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Portrait of the artist as a young woman, inspired by a young man

art by Nicholas Osella, text by Cecile mcwilliams

Children are remarkably curious. Mundane activities such as scribbling on a piece of paper, listening to a musical instrument, or looking at an old photo of a family member reveal unfamiliar worlds, replete with opportunity and excitement. This uncertainty often prompts creativity, which is a human instinct, an impulse that allows us to process and express our thoughts. But as a flood of distractions and obligations enter our lives, this impulse gets drowned out; we too often dismiss it as superfluous. Preoccupied with meaningless distractions, we no longer yearn to explore the unfamiliar. Activities that delighted us as children seem less intriguing. Our curiosity is smothered by the modern world’s noisy interference.

As a child, my eagerness to explore the mysteries around me manifested itself in the carefree pursuit of art. The environment I grew up in encouraged me to indulge in creativity. Attending Montessori school spared me from the numbing impact of traditional learning and encouraged me to explore and develop creative skills that will always prove useful to me. Nonetheless, over time, obligations such as busywork have decreased my freetime and exhausted my artistic curiosity. Admittedly, when I do have freetime, distractions such as my phone too easily become an appealing option. Who can resist mindless scrolling? I’ve always considered myself an “artsy” person, but creativity has become less and less of a priority as I’ve gotten older. Sure, in a rare moment of creative inspiration, I might draw a still life or sketch a photo. But now, a focus on perfectionism ultimately prevails. I will likely practice a drawing technique in the monotonous pursuit of textbook improvement, rather than personal exploration. I tend to put pressure on my performance, making art seem more intimidating and less enjoyable.

But a recent encounter inspired me to reexamine this negative shift in artistic temperament. I walked into My art class one afternoon to find a stranger sitting at a table that was brimming with visually alluring artwork-- screen printed clothing that reminded me of Keith Haring’s work and painted blocks which featured simple lines and shapes. What particularly seized my attention were the collages. They included cut-out magazine pictures of some of my favorite musicians-- Frank Ocean, SZA, and Daniel Caesar-- all adorned with shadows and quotes. The artist was Nick Osella, a former student of My teacher’s. Explaining his artistic process, he acknowledged the banality of attending art class every day and, with tedious discipline, filling a sketchbook. This practice, he admitted, has allowed him to cultivate an original style. His ability to blend technique and innovation through persistent effort was nothing short of an epiphany to me.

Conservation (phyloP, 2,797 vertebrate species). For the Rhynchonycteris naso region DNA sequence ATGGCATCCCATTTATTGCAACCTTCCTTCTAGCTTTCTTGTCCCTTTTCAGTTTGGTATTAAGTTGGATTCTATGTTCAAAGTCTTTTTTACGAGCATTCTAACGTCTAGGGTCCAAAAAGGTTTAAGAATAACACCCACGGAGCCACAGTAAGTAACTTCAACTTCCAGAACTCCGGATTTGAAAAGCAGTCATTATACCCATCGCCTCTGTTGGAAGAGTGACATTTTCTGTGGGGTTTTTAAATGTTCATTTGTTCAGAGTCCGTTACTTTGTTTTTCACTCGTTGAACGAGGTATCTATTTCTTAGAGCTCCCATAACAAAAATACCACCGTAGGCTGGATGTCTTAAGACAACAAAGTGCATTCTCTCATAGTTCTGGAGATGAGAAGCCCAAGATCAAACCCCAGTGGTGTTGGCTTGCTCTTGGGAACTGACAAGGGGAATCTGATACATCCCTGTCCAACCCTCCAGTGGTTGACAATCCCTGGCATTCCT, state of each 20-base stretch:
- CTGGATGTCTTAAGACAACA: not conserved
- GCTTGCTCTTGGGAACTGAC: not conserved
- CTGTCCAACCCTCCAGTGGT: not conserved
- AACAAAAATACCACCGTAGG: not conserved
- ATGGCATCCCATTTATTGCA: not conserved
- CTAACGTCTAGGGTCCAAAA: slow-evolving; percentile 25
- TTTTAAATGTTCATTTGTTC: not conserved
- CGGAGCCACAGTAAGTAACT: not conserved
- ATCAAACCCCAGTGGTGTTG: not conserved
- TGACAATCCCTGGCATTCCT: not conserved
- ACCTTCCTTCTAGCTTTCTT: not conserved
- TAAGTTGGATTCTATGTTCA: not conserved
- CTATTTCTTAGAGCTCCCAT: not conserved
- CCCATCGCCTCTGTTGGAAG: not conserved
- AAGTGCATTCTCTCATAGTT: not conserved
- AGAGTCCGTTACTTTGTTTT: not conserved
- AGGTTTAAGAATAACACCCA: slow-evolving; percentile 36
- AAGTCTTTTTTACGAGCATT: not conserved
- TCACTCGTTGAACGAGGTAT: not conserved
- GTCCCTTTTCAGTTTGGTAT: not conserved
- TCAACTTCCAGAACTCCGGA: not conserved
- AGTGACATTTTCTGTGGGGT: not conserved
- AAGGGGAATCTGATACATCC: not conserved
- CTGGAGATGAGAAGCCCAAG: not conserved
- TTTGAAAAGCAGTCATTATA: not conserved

Osella’s work reminded me that stress should never drown out creativity. Although unconventional, his style appeals in a unique way-- primarily because it is raw, subjective, and profound. It is obvious that hard work propelled each piece. But so did instinct. In fact, skill alone is not necessary for creativity-- talent is often overrated. Rather, it is the underlying idea or intention that makes an art piece magnetic. So, after observing Osella’s work, I decided not only to revive my own sense of creativity, but to do so with a liberated-- even childlike-- mentality. In other words, I learned that Osella trusted his intuition. I now intend to do the same.